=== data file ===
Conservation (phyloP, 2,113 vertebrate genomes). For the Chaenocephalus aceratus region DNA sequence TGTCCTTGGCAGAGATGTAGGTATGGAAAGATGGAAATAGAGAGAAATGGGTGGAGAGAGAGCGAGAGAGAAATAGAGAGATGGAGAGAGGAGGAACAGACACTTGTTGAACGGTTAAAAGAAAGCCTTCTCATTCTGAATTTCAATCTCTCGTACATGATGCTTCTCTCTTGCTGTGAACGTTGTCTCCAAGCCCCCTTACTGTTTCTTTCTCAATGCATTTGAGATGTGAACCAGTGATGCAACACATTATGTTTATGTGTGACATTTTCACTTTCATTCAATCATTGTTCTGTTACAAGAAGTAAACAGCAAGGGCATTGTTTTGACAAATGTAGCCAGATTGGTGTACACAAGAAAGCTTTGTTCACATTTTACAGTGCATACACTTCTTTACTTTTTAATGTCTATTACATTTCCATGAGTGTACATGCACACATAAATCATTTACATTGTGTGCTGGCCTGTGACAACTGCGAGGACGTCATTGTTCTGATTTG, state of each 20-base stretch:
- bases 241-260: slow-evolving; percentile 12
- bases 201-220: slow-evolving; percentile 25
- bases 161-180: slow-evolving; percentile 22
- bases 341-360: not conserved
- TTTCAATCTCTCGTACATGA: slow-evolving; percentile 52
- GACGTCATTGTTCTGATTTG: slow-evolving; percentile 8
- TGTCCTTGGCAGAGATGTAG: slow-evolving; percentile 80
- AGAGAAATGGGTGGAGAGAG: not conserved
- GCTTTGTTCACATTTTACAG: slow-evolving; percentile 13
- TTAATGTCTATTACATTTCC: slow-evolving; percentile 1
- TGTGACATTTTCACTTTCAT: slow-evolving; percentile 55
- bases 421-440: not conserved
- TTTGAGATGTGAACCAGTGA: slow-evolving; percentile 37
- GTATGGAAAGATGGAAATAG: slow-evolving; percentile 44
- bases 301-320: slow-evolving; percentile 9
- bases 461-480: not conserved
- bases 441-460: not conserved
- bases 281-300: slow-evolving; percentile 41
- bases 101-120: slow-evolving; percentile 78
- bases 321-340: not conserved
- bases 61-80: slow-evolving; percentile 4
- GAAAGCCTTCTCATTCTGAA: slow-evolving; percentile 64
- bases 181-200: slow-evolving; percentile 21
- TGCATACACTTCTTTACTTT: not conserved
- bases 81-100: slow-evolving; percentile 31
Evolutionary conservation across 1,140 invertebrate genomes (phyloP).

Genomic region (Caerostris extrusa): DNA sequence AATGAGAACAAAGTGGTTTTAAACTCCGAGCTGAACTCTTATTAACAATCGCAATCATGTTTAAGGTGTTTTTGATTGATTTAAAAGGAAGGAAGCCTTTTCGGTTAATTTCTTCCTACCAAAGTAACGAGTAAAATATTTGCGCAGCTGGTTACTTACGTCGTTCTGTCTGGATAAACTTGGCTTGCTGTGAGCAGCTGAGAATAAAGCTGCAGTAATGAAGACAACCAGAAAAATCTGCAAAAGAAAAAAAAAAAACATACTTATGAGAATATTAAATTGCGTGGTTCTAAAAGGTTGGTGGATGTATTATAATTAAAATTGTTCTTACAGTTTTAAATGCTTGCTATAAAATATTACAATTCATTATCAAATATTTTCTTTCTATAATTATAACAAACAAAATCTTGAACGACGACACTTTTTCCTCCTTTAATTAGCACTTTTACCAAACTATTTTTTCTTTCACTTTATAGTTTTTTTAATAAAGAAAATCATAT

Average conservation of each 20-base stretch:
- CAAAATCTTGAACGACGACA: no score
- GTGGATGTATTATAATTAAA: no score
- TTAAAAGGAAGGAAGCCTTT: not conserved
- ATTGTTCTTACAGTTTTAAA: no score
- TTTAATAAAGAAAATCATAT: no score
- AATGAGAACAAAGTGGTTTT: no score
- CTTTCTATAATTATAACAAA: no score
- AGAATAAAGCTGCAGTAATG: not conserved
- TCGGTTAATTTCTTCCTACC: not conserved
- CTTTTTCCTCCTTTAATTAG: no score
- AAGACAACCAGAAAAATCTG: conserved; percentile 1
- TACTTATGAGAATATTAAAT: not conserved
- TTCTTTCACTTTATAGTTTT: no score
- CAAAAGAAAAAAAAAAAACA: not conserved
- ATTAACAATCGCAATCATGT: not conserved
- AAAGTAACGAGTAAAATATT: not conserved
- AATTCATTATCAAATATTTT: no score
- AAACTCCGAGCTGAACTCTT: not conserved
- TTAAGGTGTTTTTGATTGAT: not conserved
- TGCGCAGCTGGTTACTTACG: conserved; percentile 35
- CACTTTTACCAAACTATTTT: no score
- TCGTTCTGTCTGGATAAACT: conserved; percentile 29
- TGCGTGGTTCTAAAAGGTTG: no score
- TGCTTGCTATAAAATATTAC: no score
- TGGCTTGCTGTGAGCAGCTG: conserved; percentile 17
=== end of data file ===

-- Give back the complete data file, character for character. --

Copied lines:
Conservation (phyloP, 2,113 vertebrate genomes). For the Chaenocephalus aceratus region DNA sequence TGTCCTTGGCAGAGATGTAGGTATGGAAAGATGGAAATAGAGAGAAATGGGTGGAGAGAGAGCGAGAGAGAAATAGAGAGATGGAGAGAGGAGGAACAGACACTTGTTGAACGGTTAAAAGAAAGCCTTCTCATTCTGAATTTCAATCTCTCGTACATGATGCTTCTCTCTTGCTGTGAACGTTGTCTCCAAGCCCCCTTACTGTTTCTTTCTCAATGCATTTGAGATGTGAACCAGTGATGCAACACATTATGTTTATGTGTGACATTTTCACTTTCATTCAATCATTGTTCTGTTACAAGAAGTAAACAGCAAGGGCATTGTTTTGACAAATGTAGCCAGATTGGTGTACACAAGAAAGCTTTGTTCACATTTTACAGTGCATACACTTCTTTACTTTTTAATGTCTATTACATTTCCATGAGTGTACATGCACACATAAATCATTTACATTGTGTGCTGGCCTGTGACAACTGCGAGGACGTCATTGTTCTGATTTG, state of each 20-base stretch:
- bases 241-260: slow-evolving; percentile 12
- bases 201-220: slow-evolving; percentile 25
- bases 161-180: slow-evolving; percentile 22
- bases 341-360: not conserved
- TTTCAATCTCTCGTACATGA: slow-evolving; percentile 52
- GACGTCATTGTTCTGATTTG: slow-evolving; percentile 8
- TGTCCTTGGCAGAGATGTAG: slow-evolving; percentile 80
- AGAGAAATGGGTGGAGAGAG: not conserved
- GCTTTGTTCACATTTTACAG: slow-evolving; percentile 13
- TTAATGTCTATTACATTTCC: slow-evolving; percentile 1
- TGTGACATTTTCACTTTCAT: slow-evolving; percentile 55
- bases 421-440: not conserved
- TTTGAGATGTGAACCAGTGA: slow-evolving; percentile 37
- GTATGGAAAGATGGAAATAG: slow-evolving; percentile 44
- bases 301-320: slow-evolving; percentile 9
- bases 461-480: not conserved
- bases 441-460: not conserved
- bases 281-300: slow-evolving; percentile 41
- bases 101-120: slow-evolving; percentile 78
- bases 321-340: not conserved
- bases 61-80: slow-evolving; percentile 4
- GAAAGCCTTCTCATTCTGAA: slow-evolving; percentile 64
- bases 181-200: slow-evolving; percentile 21
- TGCATACACTTCTTTACTTT: not conserved
- bases 81-100: slow-evolving; percentile 31
Evolutionary conservation across 1,140 invertebrate genomes (phyloP).

Genomic region (Caerostris extrusa): DNA sequence AATGAGAACAAAGTGGTTTTAAACTCCGAGCTGAACTCTTATTAACAATCGCAATCATGTTTAAGGTGTTTTTGATTGATTTAAAAGGAAGGAAGCCTTTTCGGTTAATTTCTTCCTACCAAAGTAACGAGTAAAATATTTGCGCAGCTGGTTACTTACGTCGTTCTGTCTGGATAAACTTGGCTTGCTGTGAGCAGCTGAGAATAAAGCTGCAGTAATGAAGACAACCAGAAAAATCTGCAAAAGAAAAAAAAAAAACATACTTATGAGAATATTAAATTGCGTGGTTCTAAAAGGTTGGTGGATGTATTATAATTAAAATTGTTCTTACAGTTTTAAATGCTTGCTATAAAATATTACAATTCATTATCAAATATTTTCTTTCTATAATTATAACAAACAAAATCTTGAACGACGACACTTTTTCCTCCTTTAATTAGCACTTTTACCAAACTATTTTTTCTTTCACTTTATAGTTTTTTTAATAAAGAAAATCATAT

Average conservation of each 20-base stretch:
- CAAAATCTTGAACGACGACA: no score
- GTGGATGTATTATAATTAAA: no score
- TTAAAAGGAAGGAAGCCTTT: not conserved
- ATTGTTCTTACAGTTTTAAA: no score
- TTTAATAAAGAAAATCATAT: no score
- AATGAGAACAAAGTGGTTTT: no score
- CTTTCTATAATTATAACAAA: no score
- AGAATAAAGCTGCAGTAATG: not conserved
- TCGGTTAATTTCTTCCTACC: not conserved
- CTTTTTCCTCCTTTAATTAG: no score
- AAGACAACCAGAAAAATCTG: conserved; percentile 1
- TACTTATGAGAATATTAAAT: not conserved
- TTCTTTCACTTTATAGTTTT: no score
- CAAAAGAAAAAAAAAAAACA: not conserved
- ATTAACAATCGCAATCATGT: not conserved
- AAAGTAACGAGTAAAATATT: not conserved
- AATTCATTATCAAATATTTT: no score
- AAACTCCGAGCTGAACTCTT: not conserved
- TTAAGGTGTTTTTGATTGAT: not conserved
- TGCGCAGCTGGTTACTTACG: conserved; percentile 35
- CACTTTTACCAAACTATTTT: no score
- TCGTTCTGTCTGGATAAACT: conserved; percentile 29
- TGCGTGGTTCTAAAAGGTTG: no score
- TGCTTGCTATAAAATATTAC: no score
- TGGCTTGCTGTGAGCAGCTG: conserved; percentile 17